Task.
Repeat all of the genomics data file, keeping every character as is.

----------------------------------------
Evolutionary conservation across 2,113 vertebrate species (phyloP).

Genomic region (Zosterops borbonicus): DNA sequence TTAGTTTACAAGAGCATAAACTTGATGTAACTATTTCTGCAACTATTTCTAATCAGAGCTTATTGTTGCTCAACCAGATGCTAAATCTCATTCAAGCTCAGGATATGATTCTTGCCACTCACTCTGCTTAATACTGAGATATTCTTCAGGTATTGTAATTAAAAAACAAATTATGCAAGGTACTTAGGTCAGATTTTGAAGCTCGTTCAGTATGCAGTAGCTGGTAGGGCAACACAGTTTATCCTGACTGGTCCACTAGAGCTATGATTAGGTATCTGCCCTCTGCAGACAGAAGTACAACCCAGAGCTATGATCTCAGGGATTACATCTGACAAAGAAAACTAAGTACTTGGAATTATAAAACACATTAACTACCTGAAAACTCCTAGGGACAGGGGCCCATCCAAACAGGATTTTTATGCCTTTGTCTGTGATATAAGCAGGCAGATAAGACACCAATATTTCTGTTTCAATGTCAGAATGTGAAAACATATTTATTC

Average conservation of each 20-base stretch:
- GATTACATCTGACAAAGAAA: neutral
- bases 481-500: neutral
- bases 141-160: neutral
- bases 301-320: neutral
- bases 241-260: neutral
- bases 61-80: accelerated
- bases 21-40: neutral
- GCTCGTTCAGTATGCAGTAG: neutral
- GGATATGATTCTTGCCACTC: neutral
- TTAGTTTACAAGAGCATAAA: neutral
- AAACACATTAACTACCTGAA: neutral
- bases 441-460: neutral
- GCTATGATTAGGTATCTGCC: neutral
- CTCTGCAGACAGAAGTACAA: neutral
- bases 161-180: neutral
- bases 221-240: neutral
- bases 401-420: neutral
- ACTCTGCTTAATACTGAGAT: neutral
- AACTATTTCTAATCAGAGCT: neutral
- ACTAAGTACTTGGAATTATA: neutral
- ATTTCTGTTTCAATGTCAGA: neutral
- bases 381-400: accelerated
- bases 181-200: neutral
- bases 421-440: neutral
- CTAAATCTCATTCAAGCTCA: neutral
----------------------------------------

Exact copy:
Evolutionary conservation across 2,113 vertebrate species (phyloP).

Genomic region (Zosterops borbonicus): DNA sequence TTAGTTTACAAGAGCATAAACTTGATGTAACTATTTCTGCAACTATTTCTAATCAGAGCTTATTGTTGCTCAACCAGATGCTAAATCTCATTCAAGCTCAGGATATGATTCTTGCCACTCACTCTGCTTAATACTGAGATATTCTTCAGGTATTGTAATTAAAAAACAAATTATGCAAGGTACTTAGGTCAGATTTTGAAGCTCGTTCAGTATGCAGTAGCTGGTAGGGCAACACAGTTTATCCTGACTGGTCCACTAGAGCTATGATTAGGTATCTGCCCTCTGCAGACAGAAGTACAACCCAGAGCTATGATCTCAGGGATTACATCTGACAAAGAAAACTAAGTACTTGGAATTATAAAACACATTAACTACCTGAAAACTCCTAGGGACAGGGGCCCATCCAAACAGGATTTTTATGCCTTTGTCTGTGATATAAGCAGGCAGATAAGACACCAATATTTCTGTTTCAATGTCAGAATGTGAAAACATATTTATTC

Average conservation of each 20-base stretch:
- GATTACATCTGACAAAGAAA: neutral
- bases 481-500: neutral
- bases 141-160: neutral
- bases 301-320: neutral
- bases 241-260: neutral
- bases 61-80: accelerated
- bases 21-40: neutral
- GCTCGTTCAGTATGCAGTAG: neutral
- GGATATGATTCTTGCCACTC: neutral
- TTAGTTTACAAGAGCATAAA: neutral
- AAACACATTAACTACCTGAA: neutral
- bases 441-460: neutral
- GCTATGATTAGGTATCTGCC: neutral
- CTCTGCAGACAGAAGTACAA: neutral
- bases 161-180: neutral
- bases 221-240: neutral
- bases 401-420: neutral
- ACTCTGCTTAATACTGAGAT: neutral
- AACTATTTCTAATCAGAGCT: neutral
- ACTAAGTACTTGGAATTATA: neutral
- ATTTCTGTTTCAATGTCAGA: neutral
- bases 381-400: accelerated
- bases 181-200: neutral
- bases 421-440: neutral
- CTAAATCTCATTCAAGCTCA: neutral